Italian property compliance

Q Question: What are the building and planning permit requirements for an Italian property?

 

A Answer: In Italy you need to comply with building rules and regulations in order to do any construction work on an Italian property. For example, you typically need permits to build a property, to add an extension, for renovations as well as remodeling work, even small projects.

If you do not comply with the construction work rule above, there might be a building violation.

Depending on the nature and entity of the work to be done, or work that has already been done, you might need to pursue one of the following options:

  1. Building Notice: If you do minor work, without any impact, or with nominal impact, on zoning and property value that does not make a substantial alteration to the property surface area, you need to notify the local Municipal authority about the work that needs to be done. The Italian term for such notice depends on specific case circumstances. Common notices are: Dichiarazione di Inizio attività (or DIA), or Comunicazione di Inizio Lavori – (CIL/CILA) or Segnalazione Certificata di Inizio Lavori (SCIA).
  2. Building Permit (Permesso di Costruire): If you do more substantial work you need a Building Permit. You need to apply for a Permit, and it needs to be granted, prior to starting the work.
  3. Formal Building Amnesty (Permesso in Sanatoria, or just Sanatoria): If you start the construction work without a notice or a building permit, you might be able to regularize your position by filing a Sanatoria. You file a Formal Building Amnesty (Sanatoria) to update the property record. You can apply for a Formal Building Amnesty when the work done is not in conflict with mandatory rules and regulations. You cannot get a Sanatoria if, for example, you have done work that, had you asked for a permit, it would have been denied.
  4. Substantial Building Amnesty (Condono Edilizio, or Condono): If you have done work that goes against local building rules and you cannot get a Formal Building Amnesty (Sanatoria), you might be able to fix the situation through a Condono. A Condono is possible only if the government passes a special Condono law that determines the applicable terms. In the past the government established deadlines to file Condono applications for certain types of building violations done before a certain dates.

If you are buying a property you want to make sure that the construction is fully compliant with building rules and regulations and that the owner gives you a complete copy of any notice, permit or amnesty that was processed for the property. The Italian Supreme Court in March 2019 reiterated the duty for the buyer to carry out a proper due diligence, instead of relying merely on the representations by the owner.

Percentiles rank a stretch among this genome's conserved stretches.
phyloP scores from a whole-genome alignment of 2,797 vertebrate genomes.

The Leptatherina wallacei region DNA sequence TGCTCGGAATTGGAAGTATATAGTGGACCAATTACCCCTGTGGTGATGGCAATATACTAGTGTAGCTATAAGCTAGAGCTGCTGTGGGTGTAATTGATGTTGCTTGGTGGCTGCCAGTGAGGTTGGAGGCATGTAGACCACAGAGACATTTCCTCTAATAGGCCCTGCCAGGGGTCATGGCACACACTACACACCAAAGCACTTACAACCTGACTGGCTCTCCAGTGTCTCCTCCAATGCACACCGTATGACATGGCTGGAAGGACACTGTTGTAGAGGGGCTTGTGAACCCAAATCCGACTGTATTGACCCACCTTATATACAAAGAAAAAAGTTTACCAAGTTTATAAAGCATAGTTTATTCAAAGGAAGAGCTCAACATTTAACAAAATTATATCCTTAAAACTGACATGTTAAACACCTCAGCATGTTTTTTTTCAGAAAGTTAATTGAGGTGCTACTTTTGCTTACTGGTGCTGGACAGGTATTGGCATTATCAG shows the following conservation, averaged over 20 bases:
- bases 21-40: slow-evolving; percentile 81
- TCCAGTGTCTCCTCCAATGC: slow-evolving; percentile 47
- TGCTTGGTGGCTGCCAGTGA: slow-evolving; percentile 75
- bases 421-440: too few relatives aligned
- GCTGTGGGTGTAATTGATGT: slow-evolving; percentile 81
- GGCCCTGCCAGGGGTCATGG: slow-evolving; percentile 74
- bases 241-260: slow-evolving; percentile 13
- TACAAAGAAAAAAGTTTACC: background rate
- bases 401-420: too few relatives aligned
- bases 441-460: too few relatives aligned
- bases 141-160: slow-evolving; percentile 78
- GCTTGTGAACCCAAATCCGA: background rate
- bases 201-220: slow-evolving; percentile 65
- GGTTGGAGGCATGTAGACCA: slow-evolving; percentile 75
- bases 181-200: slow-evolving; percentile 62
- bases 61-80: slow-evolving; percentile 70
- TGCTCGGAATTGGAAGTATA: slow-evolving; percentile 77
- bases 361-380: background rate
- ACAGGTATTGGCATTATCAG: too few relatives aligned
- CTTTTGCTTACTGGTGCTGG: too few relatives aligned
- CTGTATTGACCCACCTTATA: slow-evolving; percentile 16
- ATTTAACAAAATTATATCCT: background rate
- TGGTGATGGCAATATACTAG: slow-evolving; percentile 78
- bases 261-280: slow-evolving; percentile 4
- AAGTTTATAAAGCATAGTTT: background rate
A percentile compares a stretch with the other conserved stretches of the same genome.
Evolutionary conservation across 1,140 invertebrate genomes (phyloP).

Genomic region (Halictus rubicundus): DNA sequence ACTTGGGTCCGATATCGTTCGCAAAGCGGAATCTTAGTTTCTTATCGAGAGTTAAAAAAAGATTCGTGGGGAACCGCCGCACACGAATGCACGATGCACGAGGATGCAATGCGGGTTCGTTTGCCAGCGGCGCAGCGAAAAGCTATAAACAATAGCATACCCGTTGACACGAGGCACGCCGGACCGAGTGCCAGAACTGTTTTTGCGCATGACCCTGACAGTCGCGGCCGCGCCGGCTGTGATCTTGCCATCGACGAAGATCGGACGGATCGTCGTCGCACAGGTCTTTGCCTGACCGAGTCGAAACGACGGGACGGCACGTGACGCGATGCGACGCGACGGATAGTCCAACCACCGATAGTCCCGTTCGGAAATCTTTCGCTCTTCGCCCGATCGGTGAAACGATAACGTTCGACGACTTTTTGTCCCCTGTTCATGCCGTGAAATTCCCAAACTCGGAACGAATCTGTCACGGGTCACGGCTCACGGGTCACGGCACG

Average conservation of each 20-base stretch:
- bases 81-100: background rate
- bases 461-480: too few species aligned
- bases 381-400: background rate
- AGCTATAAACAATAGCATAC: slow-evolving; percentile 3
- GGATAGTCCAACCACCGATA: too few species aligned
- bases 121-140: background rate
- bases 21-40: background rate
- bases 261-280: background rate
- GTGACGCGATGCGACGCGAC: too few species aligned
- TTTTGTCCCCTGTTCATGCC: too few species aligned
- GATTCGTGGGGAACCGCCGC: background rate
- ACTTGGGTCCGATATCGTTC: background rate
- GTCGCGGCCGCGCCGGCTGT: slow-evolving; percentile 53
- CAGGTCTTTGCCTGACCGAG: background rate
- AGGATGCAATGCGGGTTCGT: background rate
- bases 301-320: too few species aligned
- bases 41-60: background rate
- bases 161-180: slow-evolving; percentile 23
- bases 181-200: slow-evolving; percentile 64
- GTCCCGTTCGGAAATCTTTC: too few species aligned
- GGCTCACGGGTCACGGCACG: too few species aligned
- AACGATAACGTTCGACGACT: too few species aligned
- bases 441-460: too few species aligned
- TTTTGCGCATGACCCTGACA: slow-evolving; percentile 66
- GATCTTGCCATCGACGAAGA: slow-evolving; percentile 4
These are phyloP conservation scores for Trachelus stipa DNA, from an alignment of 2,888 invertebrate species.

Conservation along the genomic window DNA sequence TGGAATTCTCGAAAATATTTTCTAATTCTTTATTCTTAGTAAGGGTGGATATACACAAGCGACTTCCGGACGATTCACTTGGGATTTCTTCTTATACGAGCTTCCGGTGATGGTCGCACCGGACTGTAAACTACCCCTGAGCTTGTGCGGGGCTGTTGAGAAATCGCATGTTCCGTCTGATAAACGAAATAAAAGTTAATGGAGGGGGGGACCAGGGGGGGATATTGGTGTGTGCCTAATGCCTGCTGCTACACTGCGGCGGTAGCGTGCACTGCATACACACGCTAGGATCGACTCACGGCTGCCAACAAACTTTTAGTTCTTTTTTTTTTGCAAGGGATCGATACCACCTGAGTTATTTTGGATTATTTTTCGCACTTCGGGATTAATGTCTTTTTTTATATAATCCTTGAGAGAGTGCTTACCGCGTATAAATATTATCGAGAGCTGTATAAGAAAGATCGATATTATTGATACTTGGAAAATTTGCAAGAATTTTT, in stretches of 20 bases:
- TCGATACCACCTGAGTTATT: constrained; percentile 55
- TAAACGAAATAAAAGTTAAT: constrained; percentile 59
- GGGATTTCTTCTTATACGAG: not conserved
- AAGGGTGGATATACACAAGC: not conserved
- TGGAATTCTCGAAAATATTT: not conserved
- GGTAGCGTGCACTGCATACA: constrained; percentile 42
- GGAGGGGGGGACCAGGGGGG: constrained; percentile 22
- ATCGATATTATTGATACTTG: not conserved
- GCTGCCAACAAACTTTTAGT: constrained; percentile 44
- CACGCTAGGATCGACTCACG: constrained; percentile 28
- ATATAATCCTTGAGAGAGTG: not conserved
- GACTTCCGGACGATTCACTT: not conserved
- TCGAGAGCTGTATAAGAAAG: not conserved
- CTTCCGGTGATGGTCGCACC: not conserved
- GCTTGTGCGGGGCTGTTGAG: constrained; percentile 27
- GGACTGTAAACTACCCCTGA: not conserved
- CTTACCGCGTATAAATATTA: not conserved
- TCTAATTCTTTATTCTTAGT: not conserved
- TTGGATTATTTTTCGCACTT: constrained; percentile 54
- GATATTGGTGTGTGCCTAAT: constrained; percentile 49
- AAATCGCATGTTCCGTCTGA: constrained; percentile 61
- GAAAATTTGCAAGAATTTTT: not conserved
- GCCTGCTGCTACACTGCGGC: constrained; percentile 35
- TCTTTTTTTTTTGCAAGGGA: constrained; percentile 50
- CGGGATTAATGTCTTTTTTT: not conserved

Also, if you are selling a property, you want to make sure that it is fully compliant and that your owner’s disclosure report is complete and accurate. Recent building compliance rules are stricter than past rules. If you acquired the property before 2011, it is possible that compliance issues that were not detected and/or addressed at the time of your acquisition might be flagged under current laws and might represent an obstacle to complete the transaction. Current sanctions and fines are more severe, thus today’s compliance issues might prevent the sale of the same unaltered property.

Based on  recent statistics by the National Italian Mortgage Association (Assovib), approximately 40% of Italian properties have compliance issues that need to be addressed in order for the sale to be completed.

If a building compliance violation is found after the owner has accepted a buyer’s purchase offer, this can represent legal ground for owner’s breach of contract, with severe financial consequences such as compensation claims from the buyer.

We offer assistance selecting and instructing local surveyors to review property building compliance and to fix any building violations before the property transfer.

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*Il Sole 24 ore, Casa24, di A. Lovera – 27 ottobre 2017

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*The information presented in the Studio Legale Metta web site has been written and reviewed by Italian lawyers. However, it should not be construed to be legal advice, nor promotion of the establishment of a relationship between lawyer and client. The case studies and answers contained in this web site pertain to the specific situation referenced and should not be understood to generally apply to other circumstances. Persons accessing this web site are encouraged to seek independent counsel for advice concerning their individual needs for legal assistance.

Copyright of Studio Legale Metta – Bari (Italy).

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